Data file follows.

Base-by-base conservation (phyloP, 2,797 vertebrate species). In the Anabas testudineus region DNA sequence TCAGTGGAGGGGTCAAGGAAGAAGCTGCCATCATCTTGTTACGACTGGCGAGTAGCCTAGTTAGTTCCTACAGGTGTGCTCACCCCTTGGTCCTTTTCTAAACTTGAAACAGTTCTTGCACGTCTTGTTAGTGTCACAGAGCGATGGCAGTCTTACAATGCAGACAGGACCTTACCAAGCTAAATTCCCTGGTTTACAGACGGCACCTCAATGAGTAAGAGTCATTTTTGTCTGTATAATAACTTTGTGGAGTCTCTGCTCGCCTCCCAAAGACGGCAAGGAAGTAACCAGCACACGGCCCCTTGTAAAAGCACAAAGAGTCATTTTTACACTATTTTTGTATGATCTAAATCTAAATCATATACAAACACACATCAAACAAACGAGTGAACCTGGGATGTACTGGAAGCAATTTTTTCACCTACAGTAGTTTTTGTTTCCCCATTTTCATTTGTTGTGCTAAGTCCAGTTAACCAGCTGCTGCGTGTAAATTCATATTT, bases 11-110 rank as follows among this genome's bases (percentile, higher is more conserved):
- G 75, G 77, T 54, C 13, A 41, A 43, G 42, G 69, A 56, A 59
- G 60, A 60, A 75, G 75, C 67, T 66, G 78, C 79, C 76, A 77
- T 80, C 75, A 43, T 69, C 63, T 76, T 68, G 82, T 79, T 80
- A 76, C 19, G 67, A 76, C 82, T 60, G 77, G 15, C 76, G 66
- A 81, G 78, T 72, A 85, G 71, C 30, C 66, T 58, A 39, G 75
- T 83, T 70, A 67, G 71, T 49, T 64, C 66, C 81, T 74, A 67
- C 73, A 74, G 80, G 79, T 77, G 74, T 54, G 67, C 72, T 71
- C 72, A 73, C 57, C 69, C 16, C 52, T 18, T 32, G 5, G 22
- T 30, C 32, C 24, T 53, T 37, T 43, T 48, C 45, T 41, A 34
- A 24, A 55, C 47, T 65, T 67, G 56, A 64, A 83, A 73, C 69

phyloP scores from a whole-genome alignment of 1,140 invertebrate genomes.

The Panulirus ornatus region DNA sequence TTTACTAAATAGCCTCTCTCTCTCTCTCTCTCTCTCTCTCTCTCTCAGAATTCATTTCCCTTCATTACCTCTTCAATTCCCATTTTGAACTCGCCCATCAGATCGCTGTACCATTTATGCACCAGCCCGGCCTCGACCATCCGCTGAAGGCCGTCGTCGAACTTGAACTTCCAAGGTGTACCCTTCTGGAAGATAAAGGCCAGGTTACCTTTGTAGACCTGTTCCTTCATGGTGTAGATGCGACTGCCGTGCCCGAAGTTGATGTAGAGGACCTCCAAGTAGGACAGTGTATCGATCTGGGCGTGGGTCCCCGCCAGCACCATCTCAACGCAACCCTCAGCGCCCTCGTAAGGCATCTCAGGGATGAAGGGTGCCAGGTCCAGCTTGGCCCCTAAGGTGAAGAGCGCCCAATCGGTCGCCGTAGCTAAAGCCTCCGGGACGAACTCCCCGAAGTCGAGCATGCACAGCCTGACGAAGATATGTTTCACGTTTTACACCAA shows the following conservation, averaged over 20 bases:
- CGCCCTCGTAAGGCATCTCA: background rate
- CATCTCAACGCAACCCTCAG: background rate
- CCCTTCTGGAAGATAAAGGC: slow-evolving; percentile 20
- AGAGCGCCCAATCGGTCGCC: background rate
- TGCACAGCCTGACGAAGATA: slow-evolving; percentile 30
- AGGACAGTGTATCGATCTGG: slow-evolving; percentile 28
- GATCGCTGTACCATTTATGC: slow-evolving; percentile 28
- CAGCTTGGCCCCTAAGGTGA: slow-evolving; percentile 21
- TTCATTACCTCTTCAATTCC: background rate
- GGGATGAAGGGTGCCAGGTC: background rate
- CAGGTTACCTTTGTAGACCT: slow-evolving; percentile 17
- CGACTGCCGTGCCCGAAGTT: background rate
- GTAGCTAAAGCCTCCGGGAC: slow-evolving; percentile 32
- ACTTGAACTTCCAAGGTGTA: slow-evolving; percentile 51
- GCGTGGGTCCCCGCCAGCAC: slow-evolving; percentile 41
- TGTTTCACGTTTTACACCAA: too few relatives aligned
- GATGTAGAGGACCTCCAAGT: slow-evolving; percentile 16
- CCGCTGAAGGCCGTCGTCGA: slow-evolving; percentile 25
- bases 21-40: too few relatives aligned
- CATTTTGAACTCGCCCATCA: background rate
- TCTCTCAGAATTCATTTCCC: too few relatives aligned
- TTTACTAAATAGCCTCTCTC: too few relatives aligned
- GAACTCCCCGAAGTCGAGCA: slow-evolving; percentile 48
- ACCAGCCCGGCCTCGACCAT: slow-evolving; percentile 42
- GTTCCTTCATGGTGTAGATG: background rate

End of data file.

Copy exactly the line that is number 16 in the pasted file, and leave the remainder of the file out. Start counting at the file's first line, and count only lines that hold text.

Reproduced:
- CCCTTCTGGAAGATAAAGGC: slow-evolving; percentile 20